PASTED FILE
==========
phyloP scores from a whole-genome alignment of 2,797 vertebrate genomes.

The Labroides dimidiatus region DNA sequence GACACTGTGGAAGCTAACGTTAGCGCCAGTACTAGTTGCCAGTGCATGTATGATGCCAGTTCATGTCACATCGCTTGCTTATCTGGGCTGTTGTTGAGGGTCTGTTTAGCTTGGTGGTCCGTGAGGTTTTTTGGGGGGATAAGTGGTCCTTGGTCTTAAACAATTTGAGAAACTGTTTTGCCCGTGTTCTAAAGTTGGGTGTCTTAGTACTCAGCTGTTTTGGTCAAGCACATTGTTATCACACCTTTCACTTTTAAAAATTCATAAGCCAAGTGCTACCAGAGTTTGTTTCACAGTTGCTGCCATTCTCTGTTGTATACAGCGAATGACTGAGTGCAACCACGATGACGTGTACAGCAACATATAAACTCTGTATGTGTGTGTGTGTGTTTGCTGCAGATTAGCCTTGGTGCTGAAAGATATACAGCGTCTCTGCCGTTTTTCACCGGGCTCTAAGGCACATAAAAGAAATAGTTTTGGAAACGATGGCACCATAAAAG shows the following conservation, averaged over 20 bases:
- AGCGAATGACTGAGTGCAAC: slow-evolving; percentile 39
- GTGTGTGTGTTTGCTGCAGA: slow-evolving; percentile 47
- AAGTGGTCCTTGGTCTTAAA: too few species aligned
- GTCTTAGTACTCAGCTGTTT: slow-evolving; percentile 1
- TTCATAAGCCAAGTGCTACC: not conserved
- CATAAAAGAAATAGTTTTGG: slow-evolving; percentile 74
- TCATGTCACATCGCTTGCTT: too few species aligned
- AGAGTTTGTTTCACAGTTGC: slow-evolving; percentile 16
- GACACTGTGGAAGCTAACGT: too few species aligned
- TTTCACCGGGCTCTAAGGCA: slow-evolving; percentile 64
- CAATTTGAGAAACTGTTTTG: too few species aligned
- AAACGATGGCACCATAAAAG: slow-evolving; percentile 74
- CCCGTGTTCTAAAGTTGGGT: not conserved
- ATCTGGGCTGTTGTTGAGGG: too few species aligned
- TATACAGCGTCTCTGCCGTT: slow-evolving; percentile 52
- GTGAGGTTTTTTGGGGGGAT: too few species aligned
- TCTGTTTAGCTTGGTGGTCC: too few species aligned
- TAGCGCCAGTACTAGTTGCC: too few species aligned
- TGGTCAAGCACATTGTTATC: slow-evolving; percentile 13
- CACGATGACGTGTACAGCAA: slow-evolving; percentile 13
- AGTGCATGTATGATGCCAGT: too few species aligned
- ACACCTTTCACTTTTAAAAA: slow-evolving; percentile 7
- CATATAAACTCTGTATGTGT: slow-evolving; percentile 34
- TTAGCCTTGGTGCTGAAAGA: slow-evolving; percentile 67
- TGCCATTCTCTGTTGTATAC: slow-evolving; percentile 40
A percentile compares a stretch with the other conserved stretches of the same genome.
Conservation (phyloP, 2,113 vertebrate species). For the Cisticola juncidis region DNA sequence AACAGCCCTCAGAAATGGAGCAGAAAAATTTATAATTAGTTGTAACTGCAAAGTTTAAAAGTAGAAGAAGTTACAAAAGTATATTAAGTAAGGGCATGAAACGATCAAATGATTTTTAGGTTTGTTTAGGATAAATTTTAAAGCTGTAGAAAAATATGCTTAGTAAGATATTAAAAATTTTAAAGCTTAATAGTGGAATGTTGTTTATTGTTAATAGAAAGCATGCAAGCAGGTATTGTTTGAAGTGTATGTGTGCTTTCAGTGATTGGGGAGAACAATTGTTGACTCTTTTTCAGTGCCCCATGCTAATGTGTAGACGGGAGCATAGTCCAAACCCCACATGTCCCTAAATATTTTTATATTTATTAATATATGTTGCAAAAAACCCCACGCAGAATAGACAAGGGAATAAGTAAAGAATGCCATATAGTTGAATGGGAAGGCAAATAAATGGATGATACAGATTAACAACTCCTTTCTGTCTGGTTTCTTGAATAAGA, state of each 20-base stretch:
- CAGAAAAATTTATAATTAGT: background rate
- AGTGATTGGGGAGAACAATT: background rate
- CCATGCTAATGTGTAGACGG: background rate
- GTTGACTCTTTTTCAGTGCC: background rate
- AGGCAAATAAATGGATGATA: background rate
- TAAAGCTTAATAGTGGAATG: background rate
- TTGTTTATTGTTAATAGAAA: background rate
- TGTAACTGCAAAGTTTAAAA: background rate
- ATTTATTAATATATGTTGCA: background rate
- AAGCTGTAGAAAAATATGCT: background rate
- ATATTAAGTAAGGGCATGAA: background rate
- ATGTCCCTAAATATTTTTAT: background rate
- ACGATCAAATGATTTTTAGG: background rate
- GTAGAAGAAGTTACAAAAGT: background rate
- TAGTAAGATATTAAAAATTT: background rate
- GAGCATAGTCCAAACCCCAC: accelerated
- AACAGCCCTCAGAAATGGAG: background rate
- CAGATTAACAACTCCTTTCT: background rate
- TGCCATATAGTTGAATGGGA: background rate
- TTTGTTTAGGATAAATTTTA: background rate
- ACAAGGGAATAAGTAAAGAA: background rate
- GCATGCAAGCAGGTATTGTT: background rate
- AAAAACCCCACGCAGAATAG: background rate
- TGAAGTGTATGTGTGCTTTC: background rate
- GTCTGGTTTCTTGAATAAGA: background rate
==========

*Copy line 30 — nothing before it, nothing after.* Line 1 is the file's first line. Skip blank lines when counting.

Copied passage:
- CAGAAAAATTTATAATTAGT: background rate